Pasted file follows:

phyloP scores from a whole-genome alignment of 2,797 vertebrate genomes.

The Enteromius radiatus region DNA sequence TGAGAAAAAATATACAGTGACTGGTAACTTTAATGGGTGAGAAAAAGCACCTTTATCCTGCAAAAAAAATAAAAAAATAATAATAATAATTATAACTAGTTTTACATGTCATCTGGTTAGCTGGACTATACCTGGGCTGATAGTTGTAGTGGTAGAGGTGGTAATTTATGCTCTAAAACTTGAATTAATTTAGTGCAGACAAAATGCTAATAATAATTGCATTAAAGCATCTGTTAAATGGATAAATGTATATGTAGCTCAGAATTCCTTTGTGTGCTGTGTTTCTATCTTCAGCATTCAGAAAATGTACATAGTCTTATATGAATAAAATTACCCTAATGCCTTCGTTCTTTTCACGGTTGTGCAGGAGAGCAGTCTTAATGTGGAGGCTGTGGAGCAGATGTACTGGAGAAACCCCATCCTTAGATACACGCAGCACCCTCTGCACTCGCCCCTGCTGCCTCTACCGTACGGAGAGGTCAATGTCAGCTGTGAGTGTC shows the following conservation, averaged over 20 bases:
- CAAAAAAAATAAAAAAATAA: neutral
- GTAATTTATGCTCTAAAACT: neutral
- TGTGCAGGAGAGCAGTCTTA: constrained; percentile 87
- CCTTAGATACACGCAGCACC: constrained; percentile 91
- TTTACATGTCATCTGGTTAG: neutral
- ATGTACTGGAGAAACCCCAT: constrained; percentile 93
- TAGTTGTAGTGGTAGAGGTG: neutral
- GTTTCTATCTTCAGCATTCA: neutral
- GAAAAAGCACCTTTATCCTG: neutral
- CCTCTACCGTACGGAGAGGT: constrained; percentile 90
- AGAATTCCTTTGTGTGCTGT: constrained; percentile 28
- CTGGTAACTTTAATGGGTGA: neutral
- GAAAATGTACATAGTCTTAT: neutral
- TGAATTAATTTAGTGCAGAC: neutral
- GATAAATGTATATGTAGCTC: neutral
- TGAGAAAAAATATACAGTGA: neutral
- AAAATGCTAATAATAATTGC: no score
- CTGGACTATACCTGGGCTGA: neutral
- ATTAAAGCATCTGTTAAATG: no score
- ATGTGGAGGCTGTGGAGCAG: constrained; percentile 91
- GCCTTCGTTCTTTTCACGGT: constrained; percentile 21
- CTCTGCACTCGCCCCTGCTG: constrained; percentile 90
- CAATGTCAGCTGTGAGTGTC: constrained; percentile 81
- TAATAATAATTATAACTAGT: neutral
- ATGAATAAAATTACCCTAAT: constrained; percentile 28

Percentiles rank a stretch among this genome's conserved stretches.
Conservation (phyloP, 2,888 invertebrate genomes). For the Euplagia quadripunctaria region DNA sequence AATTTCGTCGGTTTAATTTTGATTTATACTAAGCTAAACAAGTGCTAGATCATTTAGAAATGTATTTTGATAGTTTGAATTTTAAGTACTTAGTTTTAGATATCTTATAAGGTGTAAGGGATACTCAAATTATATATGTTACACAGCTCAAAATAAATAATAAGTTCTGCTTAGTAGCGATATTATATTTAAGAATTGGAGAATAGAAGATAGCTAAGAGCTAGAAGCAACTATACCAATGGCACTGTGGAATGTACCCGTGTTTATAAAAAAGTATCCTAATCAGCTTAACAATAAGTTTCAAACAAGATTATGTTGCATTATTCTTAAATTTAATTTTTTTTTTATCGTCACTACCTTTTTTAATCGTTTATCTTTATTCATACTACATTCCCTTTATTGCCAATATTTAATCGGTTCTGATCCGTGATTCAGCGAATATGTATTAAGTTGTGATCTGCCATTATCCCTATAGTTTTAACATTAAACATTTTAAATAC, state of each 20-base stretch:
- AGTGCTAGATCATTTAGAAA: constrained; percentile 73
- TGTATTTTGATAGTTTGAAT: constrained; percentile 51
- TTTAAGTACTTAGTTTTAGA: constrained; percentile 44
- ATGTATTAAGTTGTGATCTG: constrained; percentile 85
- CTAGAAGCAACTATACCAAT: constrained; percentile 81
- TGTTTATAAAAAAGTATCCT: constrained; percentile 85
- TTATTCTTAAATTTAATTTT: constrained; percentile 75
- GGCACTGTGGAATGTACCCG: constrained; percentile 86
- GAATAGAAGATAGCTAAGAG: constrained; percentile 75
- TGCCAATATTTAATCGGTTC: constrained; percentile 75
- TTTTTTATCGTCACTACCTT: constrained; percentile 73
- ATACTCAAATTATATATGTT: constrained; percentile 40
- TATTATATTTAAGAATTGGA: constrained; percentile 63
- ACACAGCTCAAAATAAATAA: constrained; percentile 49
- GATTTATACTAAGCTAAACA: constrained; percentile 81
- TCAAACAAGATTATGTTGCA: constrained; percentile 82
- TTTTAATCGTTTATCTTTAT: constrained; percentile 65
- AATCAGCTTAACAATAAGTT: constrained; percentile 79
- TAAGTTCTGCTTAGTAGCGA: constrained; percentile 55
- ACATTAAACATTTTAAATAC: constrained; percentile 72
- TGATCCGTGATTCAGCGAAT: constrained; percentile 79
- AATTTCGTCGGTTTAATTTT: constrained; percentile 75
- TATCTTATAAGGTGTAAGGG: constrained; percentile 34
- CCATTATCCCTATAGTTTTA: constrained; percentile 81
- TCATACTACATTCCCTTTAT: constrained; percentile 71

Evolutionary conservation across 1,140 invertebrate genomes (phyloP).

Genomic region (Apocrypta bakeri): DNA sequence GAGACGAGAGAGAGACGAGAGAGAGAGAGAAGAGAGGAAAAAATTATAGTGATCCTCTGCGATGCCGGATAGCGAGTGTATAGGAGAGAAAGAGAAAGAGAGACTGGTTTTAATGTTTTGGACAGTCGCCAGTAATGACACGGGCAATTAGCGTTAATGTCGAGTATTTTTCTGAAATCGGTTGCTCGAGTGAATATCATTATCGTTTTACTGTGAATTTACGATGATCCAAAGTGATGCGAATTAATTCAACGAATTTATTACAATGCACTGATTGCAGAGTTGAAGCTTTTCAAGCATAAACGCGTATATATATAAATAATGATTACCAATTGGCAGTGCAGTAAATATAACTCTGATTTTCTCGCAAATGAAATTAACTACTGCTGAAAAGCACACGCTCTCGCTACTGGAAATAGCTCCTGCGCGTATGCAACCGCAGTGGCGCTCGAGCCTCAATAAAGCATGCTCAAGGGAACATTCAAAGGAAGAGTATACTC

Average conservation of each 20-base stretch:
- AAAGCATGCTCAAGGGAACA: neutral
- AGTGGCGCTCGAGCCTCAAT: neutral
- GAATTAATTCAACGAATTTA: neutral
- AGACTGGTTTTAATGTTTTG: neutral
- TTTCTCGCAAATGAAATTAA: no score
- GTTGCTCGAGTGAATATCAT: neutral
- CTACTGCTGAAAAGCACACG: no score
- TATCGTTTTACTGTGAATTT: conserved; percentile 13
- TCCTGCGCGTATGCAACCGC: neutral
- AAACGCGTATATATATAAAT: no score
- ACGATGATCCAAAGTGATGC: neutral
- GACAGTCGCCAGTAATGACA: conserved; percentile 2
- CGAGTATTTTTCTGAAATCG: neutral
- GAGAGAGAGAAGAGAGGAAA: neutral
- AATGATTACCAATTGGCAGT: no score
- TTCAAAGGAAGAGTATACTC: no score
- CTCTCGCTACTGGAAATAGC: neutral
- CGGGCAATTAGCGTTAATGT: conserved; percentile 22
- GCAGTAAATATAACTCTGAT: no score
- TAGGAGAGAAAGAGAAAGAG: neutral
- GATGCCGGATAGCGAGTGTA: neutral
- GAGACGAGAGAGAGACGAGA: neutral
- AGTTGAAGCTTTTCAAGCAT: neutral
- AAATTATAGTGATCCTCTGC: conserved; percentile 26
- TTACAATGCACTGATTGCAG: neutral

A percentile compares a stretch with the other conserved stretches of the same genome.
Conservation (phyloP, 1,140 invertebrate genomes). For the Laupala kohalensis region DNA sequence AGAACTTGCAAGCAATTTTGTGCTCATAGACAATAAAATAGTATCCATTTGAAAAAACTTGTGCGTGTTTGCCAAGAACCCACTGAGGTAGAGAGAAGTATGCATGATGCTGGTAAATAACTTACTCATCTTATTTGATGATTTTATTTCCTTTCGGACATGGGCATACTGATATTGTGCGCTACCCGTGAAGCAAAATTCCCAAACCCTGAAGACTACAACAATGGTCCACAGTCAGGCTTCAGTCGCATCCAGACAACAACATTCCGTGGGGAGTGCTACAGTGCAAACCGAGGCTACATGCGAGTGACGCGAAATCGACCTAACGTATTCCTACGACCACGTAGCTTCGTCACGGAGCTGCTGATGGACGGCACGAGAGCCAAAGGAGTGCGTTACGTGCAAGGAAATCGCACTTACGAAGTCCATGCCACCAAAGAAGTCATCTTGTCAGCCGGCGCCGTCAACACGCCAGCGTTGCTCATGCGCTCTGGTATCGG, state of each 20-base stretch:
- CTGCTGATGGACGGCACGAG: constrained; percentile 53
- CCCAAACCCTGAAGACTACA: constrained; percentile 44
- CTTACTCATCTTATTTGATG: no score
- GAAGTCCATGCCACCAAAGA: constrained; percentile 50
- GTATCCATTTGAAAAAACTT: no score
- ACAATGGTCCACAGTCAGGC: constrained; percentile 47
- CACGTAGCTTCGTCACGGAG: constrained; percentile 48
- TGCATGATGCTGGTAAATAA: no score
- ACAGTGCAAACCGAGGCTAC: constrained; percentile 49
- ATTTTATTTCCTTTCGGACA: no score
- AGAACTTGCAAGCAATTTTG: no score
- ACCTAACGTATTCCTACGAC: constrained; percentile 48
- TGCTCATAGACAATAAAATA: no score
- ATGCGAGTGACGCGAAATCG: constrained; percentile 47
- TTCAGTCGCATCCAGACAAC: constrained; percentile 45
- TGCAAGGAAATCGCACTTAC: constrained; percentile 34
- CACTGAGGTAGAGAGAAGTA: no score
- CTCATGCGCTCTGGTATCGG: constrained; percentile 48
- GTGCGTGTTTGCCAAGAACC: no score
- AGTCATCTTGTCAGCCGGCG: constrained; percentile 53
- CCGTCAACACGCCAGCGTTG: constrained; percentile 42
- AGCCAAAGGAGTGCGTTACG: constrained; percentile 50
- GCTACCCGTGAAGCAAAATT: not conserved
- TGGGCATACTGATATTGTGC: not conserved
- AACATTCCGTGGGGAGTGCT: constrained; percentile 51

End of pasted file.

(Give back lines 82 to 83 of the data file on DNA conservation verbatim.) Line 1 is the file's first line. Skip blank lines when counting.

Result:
- TTACAATGCACTGATTGCAG: neutral

A percentile compares a stretch with the other conserved stretches of the same genome.